Recently, I had the opportunity to attend the National Crowdfunding Association of Canada (NCFA’s) 2015 conference in Vancouver. I approached this event with an eye to learning how crowdfunding might be used by groups wishing to fund their social enterprise start-ups or growth plans.
For those new to the term, the NCFA defines crowdfunding as ‘the raising of funds through the collection of small contributions from the general public (known as the crowd) using the Internet and social media. Crowdfunding has its origins in the concept of crowdsourcing, which is the broader concept of an individual reaching a goal by receiving and leveraging small contributions from many parties.’
Cutting edge news, success stories, and advice was delivered through a series of TED Talk length presentations, coupled with panel sessions. I couldn’t help but feel the magic in the room, of being touched by the force of a nascent movement that is on the cusp of tipping into critical awareness.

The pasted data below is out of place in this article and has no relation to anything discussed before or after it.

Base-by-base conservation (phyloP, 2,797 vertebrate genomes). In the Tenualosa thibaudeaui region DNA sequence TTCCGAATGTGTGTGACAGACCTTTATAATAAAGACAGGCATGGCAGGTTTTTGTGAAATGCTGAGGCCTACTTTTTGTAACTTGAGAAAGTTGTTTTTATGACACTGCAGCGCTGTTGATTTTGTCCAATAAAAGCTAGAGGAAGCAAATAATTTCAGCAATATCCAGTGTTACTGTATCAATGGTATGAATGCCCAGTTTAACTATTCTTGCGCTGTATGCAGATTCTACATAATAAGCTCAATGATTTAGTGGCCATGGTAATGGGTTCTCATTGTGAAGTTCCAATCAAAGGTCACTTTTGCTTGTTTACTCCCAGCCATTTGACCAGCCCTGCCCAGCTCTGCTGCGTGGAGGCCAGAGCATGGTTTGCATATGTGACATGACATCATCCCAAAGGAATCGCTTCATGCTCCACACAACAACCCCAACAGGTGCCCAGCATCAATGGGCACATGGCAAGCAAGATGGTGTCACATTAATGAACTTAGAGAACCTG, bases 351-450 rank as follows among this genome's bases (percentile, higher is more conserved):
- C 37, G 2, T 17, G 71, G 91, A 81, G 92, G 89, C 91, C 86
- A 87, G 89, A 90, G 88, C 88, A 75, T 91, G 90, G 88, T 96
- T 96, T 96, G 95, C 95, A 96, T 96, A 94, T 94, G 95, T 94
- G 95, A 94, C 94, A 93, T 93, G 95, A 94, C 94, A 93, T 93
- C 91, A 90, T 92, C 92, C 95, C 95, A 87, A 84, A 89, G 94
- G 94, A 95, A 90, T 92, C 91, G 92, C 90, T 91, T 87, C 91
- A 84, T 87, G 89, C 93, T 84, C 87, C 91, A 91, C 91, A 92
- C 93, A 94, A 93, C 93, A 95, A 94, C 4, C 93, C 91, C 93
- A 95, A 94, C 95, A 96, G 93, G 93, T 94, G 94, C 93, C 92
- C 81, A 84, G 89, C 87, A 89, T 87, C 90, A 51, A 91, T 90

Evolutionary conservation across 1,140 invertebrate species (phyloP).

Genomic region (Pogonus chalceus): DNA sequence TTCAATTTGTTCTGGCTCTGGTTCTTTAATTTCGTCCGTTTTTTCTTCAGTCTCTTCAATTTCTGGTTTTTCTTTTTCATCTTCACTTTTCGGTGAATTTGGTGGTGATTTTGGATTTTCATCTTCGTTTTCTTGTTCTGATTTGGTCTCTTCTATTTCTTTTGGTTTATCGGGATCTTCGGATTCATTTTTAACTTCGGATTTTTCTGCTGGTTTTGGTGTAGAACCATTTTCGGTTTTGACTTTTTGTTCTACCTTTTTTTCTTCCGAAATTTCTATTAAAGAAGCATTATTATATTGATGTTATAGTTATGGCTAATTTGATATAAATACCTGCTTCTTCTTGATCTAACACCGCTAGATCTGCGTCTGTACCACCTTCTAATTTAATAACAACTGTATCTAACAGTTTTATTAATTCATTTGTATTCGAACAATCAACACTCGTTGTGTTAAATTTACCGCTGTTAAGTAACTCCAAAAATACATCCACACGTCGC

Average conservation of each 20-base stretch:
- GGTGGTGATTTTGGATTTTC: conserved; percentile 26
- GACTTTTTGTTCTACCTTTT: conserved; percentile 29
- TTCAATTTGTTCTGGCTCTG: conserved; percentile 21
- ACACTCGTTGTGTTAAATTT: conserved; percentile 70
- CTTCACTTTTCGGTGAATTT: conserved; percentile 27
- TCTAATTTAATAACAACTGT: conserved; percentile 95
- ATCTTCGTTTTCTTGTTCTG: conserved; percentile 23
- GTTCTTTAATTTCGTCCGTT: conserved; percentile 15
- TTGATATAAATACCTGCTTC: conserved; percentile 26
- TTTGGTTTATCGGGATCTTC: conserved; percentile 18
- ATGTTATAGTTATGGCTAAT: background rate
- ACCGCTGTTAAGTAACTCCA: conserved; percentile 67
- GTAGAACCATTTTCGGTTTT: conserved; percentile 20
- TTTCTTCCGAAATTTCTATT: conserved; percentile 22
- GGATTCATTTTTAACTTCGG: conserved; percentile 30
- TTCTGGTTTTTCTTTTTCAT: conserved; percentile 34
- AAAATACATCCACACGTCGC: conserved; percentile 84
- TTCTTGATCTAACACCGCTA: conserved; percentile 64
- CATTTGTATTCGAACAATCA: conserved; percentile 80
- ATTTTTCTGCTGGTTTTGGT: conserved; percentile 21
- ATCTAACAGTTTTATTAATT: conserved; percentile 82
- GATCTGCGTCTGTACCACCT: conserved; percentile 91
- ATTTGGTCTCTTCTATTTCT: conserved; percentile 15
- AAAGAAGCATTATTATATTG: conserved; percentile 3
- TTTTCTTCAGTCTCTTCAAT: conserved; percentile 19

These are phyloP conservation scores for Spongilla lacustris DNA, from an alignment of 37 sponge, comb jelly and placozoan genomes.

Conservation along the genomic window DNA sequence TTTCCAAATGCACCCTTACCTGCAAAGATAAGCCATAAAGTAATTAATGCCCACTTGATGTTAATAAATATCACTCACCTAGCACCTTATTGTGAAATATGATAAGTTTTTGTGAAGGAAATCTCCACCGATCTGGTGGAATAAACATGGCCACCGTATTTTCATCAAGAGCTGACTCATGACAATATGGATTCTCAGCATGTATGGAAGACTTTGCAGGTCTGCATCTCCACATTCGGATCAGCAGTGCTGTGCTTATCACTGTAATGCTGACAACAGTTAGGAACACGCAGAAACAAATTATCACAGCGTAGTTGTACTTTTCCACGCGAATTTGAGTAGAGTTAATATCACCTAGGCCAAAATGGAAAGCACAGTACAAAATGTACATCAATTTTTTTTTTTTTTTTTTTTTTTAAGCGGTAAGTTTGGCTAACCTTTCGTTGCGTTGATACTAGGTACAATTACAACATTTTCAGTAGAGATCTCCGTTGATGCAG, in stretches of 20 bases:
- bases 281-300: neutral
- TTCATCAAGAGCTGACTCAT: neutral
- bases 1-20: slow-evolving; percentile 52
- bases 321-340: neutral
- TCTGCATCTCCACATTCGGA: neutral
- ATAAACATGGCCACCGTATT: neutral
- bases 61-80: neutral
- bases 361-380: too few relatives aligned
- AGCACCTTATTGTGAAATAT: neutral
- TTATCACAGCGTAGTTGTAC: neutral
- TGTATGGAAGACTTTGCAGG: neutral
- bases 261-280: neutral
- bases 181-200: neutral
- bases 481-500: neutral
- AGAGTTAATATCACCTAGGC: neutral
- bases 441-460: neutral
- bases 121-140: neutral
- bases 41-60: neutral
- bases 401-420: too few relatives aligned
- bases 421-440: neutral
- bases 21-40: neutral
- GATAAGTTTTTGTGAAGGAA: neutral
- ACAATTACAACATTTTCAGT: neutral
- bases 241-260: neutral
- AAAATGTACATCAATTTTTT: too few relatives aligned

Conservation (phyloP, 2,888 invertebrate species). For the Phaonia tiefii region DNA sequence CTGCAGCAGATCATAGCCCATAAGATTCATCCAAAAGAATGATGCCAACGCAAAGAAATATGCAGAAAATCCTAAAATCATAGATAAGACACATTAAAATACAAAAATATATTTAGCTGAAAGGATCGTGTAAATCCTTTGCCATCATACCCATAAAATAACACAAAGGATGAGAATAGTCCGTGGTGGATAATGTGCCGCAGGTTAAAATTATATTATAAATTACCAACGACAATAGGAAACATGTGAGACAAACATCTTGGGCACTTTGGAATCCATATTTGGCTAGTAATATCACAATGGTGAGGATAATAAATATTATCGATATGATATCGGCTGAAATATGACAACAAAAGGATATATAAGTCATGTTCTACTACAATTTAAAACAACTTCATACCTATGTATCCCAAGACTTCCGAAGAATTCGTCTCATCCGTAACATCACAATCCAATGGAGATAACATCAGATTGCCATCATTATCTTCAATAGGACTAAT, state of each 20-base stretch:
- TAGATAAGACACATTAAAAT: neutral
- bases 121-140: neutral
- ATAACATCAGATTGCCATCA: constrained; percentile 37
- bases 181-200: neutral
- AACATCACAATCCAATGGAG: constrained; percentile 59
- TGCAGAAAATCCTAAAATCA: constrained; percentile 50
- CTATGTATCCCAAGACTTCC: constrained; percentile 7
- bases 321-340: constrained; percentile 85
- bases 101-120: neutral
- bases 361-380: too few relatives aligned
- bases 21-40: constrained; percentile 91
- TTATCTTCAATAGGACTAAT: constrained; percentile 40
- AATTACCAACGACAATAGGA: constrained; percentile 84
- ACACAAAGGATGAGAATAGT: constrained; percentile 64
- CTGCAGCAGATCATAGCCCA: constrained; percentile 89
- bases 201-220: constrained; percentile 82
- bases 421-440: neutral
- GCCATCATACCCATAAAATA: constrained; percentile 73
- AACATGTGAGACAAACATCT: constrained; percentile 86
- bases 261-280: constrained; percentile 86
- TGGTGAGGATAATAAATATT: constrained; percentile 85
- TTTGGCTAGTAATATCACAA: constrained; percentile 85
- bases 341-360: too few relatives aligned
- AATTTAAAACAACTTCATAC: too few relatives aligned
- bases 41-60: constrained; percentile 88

Early on, a gentleman at the back of the room implored the presenters to ‘slow down’: this request was met with general laughter, and a later presenter telling the man to ‘buckle up’. This group has no intent of slowing down, and their rapid-fire delivery is, I think, evocative of the speed of the crowdfunding movement in general.
Although Canada is following on the heels of crowdfunding success south of the border, my sense is that our country is rapidly catching up, with BC alone now home to 23 crowdfunding portals and service providers (second only to Ontario, with 58).
Worldwide, $16.2B was transacted through crowdfunding in 2014, with $30B projected for 2015. Vancouver is cited as the ‘start-up hub’ for this newer form of capital attraction, growing from the earlier manifestations of donation- and reward-based crowdfunding (think Kickstarter and GoFundMe), now building to lending (repayable loans) and equity (share ownership) crowdfunding.
Here are some takeaways from the conference:
- Crowdfunding is a cross between Dragon’s Den and eTrade: ‘people working together using Internet technologies to solve a funding problem’.
- Angels are critical to business start-up financing, but there are only 2,000 of them in Canada: crowdfunding is another potential source of financing.
- Where more formal investment avenues tend to target the wealthy few, crowdfunding appeals to the ‘mass affluent’: a greater base of folks who may each have $2,000 to invest rather than $2